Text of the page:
Pumping Viscous Fluids

Viscous fluids flow much slower than water-like fluids for several reasons including:

  1. The fluid is more resistant to flow than water.
  2. There are greater frictional forces between the wall of the tubing and a viscous fluid than water.

Peristaltic (tubing) pumps are ideal for pumping viscous fluids. To maximize the efficiency of a peristaltic pump system, follow these steps.

  1. Slow down the speed of your pump, the fluid will only move into pump head up to a particular rate. Once this rate is achieved, increasing the motor speed will not increase flow rate. The maximum speed the system will pump efficiently decreases as viscosity increases and as tubing size decreases.
  2. Choose a larger size tubing than what is required for pumping water. Chose approximate flow rates of various viscosity fluids at 100 rpm for different sizes of Masterflex® L/S pump tubing. Find the viscosity of the fluid you will be pumping, go across the graph horizontally to the flow rate you require and select the next larger size tubing. Using a larger tubing size allows you to run the pump efficiently at higher drive speeds.
  3. Choose a firm tubing with a thick wall such as Norprene®, Viton® or Tygon®. Performance will be better because the tubing springs back into its original shape quicker after it is occluded in the pump head. This allows the liquid to be pulled into the tubing with greater force.
  4. Select a tubing with a smooth bore. This will decrease the frictional forces. Tygon or silicone are good choices.
  5. Pressurize the inlet to your pump slightly [less than 15-20psi (1-1.4bar)]. This will keep the inlet tubing full and allow more efficient pumping.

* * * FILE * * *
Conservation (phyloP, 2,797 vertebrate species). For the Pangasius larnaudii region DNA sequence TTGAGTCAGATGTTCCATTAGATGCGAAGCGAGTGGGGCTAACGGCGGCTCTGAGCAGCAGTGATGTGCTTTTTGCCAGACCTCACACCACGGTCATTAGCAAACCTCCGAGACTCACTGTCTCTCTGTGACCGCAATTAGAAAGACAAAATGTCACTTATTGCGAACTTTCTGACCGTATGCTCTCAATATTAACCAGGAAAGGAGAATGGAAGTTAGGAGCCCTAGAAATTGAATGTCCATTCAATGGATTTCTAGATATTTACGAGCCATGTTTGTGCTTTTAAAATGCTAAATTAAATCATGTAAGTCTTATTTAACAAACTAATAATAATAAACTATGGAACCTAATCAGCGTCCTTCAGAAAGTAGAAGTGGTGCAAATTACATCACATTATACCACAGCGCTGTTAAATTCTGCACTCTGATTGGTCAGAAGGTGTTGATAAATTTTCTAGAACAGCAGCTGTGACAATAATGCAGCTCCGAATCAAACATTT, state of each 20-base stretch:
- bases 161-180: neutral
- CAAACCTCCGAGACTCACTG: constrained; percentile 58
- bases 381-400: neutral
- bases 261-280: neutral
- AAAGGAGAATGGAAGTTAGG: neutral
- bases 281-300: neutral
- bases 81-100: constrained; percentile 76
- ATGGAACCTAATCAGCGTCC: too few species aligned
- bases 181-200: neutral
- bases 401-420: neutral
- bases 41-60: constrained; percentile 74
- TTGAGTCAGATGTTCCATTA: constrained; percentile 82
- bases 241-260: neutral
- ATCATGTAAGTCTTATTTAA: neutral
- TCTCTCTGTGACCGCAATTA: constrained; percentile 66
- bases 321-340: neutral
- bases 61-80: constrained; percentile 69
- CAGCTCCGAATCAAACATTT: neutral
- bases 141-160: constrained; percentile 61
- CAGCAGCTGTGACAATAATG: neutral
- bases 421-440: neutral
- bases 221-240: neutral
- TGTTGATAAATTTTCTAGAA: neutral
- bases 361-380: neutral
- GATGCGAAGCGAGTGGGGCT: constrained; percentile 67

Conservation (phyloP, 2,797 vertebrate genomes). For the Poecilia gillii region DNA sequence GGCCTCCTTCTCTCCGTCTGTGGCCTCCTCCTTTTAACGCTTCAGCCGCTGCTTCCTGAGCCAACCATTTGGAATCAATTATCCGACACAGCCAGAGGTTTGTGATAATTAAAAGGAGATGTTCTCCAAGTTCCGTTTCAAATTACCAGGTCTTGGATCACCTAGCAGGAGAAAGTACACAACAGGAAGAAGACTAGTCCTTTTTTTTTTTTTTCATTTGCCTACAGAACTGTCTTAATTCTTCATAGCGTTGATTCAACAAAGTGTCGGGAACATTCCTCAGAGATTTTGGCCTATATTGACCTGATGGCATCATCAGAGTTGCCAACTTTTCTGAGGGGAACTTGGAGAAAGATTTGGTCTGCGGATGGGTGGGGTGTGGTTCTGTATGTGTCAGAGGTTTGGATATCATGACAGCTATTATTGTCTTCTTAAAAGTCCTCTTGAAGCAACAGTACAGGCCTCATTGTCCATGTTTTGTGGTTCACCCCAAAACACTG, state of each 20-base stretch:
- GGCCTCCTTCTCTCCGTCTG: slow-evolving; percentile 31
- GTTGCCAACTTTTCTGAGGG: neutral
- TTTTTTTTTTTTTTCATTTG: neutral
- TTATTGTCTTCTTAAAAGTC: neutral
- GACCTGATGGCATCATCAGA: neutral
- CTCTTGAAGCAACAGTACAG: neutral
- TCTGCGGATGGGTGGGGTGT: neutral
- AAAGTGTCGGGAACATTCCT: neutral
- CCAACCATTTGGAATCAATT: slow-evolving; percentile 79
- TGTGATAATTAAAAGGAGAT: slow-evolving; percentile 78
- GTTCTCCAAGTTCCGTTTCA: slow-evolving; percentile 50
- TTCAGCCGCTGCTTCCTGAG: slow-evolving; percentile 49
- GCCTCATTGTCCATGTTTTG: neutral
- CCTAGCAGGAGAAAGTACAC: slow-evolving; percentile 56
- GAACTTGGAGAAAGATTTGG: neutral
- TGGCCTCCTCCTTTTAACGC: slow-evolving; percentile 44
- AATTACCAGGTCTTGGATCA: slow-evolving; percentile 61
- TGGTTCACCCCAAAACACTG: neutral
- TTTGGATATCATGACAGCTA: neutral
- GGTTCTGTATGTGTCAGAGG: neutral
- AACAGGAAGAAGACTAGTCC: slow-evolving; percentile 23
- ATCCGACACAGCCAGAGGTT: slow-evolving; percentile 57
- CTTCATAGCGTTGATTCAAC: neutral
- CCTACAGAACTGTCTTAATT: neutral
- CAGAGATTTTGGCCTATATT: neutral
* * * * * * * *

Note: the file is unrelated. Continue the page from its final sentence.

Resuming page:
6. Decrease the viscosity of your fluid. Heat your fluid if possible, viscosity usually decreases with temperature.

Selecting the proper size and type of tubing for pumping viscous fluids is an inexact science. Use the above tips as a general guide, and remember experimentation is the best way to select the correct tubing for your application.

Click to see flow curves at various viscosities for the recommended L/S tubing sizes for that viscosity. We do not advise using a smaller size tubing than what is shown in the graphs, but a larger size is acceptable. Remember that increasing the tubing size will increase your flow rate because the loss due to friction is decreased with a larger I.D. Not only will the fluid flow more easily, but a higher drive speed can be used without loss of efficiency.

The data in this application tip was compiled using Norprene tubing, the appropriate Easy-Load® pump head, and viscosity standards at 25°C. The inlet and the outlet were 2.5 horizontal ft (0.75m) from the pump (no suction lift or discharge head).